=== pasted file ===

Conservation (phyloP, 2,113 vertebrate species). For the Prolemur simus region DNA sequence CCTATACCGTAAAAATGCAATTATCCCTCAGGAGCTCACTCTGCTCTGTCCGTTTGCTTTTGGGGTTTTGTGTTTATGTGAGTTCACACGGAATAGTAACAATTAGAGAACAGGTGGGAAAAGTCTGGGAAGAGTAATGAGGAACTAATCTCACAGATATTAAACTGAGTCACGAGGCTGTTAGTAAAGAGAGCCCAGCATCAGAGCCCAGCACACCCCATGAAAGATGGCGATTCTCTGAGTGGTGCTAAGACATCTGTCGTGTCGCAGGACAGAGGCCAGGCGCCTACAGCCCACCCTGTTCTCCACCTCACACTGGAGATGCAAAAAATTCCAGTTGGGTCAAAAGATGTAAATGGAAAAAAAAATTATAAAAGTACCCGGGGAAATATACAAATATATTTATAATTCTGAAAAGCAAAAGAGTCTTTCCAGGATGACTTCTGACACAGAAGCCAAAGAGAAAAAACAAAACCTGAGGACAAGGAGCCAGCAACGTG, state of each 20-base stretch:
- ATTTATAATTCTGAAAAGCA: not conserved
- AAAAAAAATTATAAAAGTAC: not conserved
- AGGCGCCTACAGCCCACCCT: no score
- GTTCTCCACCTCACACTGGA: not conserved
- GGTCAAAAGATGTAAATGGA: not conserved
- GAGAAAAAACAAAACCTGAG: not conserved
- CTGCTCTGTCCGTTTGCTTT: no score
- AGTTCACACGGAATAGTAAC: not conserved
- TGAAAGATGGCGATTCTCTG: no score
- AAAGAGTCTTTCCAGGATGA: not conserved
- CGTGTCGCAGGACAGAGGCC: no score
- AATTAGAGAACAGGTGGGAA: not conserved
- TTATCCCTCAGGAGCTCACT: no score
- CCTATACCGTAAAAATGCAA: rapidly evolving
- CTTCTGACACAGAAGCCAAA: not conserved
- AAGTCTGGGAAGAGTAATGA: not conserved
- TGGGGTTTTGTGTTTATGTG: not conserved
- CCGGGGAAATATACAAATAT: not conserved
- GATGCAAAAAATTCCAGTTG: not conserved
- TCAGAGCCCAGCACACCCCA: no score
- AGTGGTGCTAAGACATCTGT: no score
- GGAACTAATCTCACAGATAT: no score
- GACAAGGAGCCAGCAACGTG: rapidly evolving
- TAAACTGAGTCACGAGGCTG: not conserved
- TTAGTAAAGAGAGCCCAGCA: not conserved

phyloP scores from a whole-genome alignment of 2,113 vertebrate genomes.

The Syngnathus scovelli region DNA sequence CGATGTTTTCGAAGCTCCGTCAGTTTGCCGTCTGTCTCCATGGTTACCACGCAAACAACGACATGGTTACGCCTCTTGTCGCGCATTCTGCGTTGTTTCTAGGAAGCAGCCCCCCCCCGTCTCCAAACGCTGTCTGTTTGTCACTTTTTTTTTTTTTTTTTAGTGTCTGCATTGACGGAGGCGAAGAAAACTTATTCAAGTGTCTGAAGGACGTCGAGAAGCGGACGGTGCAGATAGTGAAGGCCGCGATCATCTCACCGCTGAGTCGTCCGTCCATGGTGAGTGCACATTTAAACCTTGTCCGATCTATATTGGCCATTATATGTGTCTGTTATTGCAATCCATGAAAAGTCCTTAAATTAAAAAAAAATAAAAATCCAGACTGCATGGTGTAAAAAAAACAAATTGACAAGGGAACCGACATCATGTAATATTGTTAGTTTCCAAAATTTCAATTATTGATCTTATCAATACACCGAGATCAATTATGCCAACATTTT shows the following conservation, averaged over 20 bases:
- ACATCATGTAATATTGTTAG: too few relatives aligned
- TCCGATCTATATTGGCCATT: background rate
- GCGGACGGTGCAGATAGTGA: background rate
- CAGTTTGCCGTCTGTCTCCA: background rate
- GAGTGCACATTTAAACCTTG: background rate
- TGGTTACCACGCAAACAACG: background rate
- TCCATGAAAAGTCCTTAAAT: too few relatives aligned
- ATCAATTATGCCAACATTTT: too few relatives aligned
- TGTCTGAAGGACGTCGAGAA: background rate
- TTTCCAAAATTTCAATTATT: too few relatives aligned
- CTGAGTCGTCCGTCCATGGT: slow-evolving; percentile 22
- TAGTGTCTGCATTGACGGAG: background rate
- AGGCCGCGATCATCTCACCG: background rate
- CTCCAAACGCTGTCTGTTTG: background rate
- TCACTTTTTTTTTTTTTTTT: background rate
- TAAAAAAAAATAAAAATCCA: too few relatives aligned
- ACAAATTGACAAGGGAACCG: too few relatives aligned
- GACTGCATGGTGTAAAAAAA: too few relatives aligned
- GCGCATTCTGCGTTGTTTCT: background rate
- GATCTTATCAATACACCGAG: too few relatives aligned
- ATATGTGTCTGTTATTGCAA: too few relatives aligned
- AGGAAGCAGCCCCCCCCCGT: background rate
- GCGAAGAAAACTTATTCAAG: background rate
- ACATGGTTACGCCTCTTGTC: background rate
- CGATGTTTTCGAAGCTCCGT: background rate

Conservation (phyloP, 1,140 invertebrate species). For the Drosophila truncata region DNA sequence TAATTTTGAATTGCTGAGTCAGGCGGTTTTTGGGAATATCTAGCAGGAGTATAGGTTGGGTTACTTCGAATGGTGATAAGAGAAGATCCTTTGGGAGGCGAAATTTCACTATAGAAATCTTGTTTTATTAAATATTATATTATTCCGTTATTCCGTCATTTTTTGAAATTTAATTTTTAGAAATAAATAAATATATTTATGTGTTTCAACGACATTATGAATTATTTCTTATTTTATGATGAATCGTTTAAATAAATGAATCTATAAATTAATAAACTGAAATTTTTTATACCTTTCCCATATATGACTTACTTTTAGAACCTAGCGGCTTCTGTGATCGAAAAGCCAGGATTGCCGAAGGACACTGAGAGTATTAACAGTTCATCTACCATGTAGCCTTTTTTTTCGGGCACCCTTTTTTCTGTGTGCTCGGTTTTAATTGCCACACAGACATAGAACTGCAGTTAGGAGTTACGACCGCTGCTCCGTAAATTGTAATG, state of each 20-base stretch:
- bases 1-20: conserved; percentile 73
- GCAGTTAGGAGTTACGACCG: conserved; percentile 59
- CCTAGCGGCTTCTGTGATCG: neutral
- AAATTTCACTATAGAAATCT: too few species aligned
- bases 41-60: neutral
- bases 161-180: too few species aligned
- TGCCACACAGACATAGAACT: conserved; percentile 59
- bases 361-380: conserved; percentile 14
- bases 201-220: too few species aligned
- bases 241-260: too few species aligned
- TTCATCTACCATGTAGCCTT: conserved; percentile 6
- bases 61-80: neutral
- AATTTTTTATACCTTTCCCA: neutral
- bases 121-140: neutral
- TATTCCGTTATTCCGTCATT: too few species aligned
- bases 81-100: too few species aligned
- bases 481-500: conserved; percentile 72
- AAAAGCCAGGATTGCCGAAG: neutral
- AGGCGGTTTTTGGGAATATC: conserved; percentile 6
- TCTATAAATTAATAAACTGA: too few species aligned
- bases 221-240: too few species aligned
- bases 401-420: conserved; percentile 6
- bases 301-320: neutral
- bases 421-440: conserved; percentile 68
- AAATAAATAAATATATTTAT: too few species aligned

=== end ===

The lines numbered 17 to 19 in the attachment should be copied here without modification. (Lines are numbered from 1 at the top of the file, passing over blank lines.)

- AAGTCTGGGAAGAGTAATGA: not conserved
- TGGGGTTTTGTGTTTATGTG: not conserved
- CCGGGGAAATATACAAATAT: not conserved